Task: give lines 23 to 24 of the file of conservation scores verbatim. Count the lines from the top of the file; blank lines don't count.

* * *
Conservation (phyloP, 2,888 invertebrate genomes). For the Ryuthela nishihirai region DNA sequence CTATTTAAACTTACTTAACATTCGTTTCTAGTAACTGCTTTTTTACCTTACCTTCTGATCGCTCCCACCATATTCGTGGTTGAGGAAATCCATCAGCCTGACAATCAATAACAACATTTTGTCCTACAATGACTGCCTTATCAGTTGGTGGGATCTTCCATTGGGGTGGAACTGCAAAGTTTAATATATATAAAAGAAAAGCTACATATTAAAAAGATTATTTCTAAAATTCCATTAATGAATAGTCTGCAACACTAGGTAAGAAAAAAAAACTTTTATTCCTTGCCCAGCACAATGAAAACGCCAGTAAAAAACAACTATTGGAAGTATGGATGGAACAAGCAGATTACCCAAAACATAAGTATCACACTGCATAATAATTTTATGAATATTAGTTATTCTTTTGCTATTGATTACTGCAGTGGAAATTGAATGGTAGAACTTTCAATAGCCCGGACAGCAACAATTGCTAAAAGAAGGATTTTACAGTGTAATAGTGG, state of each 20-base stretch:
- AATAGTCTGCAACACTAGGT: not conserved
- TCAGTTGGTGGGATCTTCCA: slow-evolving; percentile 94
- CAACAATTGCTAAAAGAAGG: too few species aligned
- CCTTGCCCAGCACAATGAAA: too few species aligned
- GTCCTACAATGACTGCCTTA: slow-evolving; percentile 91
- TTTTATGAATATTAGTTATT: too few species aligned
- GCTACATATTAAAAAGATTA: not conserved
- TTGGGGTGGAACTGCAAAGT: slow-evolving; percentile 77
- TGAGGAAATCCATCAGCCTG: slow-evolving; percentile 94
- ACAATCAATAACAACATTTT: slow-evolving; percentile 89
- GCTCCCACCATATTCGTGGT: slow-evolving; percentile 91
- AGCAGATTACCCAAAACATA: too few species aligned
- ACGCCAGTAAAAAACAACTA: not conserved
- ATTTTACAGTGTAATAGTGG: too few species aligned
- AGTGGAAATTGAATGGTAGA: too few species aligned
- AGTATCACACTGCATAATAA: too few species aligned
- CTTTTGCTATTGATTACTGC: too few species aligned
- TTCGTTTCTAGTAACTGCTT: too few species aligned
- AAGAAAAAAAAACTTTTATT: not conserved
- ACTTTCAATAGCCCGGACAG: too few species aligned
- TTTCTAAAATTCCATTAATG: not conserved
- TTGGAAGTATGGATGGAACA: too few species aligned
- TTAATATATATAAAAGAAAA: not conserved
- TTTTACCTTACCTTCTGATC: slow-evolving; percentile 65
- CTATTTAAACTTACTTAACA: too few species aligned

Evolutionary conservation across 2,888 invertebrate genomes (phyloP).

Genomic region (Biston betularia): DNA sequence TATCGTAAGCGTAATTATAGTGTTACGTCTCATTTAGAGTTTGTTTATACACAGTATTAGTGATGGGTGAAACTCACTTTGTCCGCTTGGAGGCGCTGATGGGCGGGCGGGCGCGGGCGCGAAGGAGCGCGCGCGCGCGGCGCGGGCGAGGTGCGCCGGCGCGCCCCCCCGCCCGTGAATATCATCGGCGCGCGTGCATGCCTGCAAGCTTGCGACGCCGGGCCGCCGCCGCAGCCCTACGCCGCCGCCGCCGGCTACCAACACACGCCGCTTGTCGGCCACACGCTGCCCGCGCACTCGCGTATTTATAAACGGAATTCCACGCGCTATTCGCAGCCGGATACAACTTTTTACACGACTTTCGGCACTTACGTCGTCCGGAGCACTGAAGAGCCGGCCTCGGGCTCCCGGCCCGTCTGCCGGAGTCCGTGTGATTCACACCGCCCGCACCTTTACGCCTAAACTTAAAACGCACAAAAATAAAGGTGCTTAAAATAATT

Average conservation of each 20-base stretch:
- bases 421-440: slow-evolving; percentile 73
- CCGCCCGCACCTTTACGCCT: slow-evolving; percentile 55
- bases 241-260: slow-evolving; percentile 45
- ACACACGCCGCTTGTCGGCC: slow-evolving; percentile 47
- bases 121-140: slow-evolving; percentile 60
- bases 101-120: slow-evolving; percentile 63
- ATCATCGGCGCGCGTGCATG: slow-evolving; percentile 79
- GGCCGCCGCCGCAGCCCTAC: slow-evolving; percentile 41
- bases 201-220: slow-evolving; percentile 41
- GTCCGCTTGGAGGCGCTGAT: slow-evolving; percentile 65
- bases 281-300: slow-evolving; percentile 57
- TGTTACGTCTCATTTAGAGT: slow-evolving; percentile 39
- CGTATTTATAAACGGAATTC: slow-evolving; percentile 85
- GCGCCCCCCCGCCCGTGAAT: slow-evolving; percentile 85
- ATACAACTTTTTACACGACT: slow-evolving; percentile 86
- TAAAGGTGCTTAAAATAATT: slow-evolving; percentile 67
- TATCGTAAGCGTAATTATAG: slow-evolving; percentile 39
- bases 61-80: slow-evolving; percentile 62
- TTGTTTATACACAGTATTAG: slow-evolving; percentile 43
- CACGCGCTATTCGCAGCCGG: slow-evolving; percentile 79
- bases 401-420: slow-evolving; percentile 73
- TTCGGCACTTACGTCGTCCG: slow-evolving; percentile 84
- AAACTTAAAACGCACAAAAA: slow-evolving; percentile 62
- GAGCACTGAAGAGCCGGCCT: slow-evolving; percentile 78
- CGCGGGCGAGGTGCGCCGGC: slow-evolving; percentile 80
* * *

- TTGGAAGTATGGATGGAACA: too few species aligned
- TTAATATATATAAAAGAAAA: not conserved